September 2019

Strategicresourcetraining   -  

Japan Perspective

In June this year (2019) Linda and I had the pleasure of going to Japan. I was invited to speak at a Bible School in Hokkaido for a week, where we met with a lovely group of people who were hungry for God and working hard on their studies. The Bible School, which is part of Christ For the Nations Japan, is set in a beautiful place and has stunning facilities, all which were provided for them by a U.S. family with an amazing vision. The School offers a two-year curriculum and a Graduates class. It is run in the city of Sapporo.

Our time not only at the School, but in Japan itself was incredibly enlightening for so many reasons.  Too much to discuss in depth but a very important, and somewhat sad story was communicated to us while over there which I want to make the key topic of this article.

After the bombing of Hiroshima and Nagasaki in August 1945, which ended WWII, the Japanese people felt totally betrayed by their own leaders and also by their history as a warrior and hierarchical governed nation, which they had believed was the most superior system in the world.  Even in the last days of the war, before the atom bombs were dropped, their leaders promised them they could not be defeated, and that America, who had all but defeated Japan, would soon cave in. Then the traumatic tragedy took place of the nuclear attack took place, leaving Japan completely helpless as a nation.

The surprising result of this was that the Japanese completely renounced their empirical, hierarchical and warlike system overnight, claiming that all the promises their leaders had given the Japanese people were broken and this system they had embraced for centuries had failed with calamitous results, such that their nation would never recover from.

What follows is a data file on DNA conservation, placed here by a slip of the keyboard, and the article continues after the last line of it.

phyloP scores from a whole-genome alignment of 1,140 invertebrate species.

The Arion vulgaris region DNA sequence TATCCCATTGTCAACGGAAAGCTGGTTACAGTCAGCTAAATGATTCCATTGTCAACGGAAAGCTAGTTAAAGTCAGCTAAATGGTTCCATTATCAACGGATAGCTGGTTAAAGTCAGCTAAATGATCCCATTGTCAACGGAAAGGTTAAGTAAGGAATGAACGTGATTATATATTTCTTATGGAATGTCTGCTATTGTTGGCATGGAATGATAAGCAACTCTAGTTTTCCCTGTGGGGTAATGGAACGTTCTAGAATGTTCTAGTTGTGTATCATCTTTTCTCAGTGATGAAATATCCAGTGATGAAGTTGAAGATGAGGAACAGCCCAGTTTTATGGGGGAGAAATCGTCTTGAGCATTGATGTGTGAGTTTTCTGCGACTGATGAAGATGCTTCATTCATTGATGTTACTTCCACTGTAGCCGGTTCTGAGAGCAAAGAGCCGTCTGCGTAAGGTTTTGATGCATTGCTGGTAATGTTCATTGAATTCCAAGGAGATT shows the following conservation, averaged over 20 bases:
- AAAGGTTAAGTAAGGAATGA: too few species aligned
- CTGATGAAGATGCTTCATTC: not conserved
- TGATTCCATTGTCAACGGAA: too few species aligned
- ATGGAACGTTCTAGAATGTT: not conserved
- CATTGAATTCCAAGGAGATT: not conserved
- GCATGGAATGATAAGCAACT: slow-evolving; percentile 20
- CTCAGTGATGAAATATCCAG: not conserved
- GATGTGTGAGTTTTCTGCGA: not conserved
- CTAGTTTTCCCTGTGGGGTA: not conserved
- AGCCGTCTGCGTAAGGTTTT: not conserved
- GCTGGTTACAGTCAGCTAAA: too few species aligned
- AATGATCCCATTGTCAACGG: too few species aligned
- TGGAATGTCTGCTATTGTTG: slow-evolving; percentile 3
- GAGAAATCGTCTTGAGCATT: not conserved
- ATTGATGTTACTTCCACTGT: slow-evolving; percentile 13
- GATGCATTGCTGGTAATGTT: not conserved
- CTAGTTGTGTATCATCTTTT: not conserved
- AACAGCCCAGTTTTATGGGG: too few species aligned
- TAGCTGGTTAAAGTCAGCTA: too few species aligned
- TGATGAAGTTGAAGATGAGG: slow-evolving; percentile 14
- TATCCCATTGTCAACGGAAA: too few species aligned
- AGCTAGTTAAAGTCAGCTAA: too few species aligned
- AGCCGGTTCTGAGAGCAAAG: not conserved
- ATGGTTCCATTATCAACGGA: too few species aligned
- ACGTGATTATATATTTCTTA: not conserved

This view was not something they came up with over time. Their nation embraced it within weeks of the bombs being dropped. They now believed that the democratic and so called “Christian” system that the Western world had, was now proven to be the greatest power and they desired to establish it in Japan.

The American missionaries poured in and the fields were ready for harvest, many turning to Christ. Sadly, it is here that the second great tragedy took place. The missionaries brought with them a message limited to salvation i.e. how to avoid eternal damnation. This was not what the Japanese were looking for. It is now known that the Japanese culture has little interest in the hereafter – their passion is for life on planet earth. They petitioned the missionaries for a whole WAY of life, which the missionaries could not offer.

As a result, after a short period of time, which resulted in many people attending church services, they ultimately departed, still searching for something that offered more than just a religion. Today, less than 2% of the population in Japan are Christians and this number is not growing.

Their view today is that Christianity has been tried and proved to be of little value as it was just another form of religion which they already had in Shintoism, Buddhism and combinations of them both. As a result, they turned to business, economics and manufacturing to produce a way of life that they believed Christianity had nothing contribute to.

This is not to suggest that the people in Japan today are anti-Christian. They are not in any way at all. They are just totally indifferent towards Christianity. Their view is, why change from one religion to another? The Buddhist temples and shrines are great works of art and demonstrate a false but convincing holiness, so from their perspective they have religion well covered – what they seek is empowerment for everyday life. This is tragic, especially knowing that the message of the Kingdom of God covers all aspects of life – not just religion.

I was asked to speak at the Bible on Christian Business. I did five sessions and they were really well received. The reason they requested me to teach on business was twofold. Firstly, because most of the Bible School students come from business families and will end up in business themselves. As a result, they wanted them to have a Biblical grounding of that subject. Secondly, the leaders believe that if the Japanese people learn that Christianity can empower their way of business, they will become very interested in it again.

What I am trying to say here is this. It is the time for the real church, with a proper focus on the Kingdom of God as a total way of life, to rise up and begin to train its adherents for every aspect of life in a fallen world. This is what we must give our life, time and finances to. I believe we are coming into both a time of fruitfulness and a time of great cost in the Western world. We need to be both excited and sober minded. Most of all we need to work hard at our callings and the opportunity to teach and disciple what we believe to others.

May God bless you,

Bruce Billington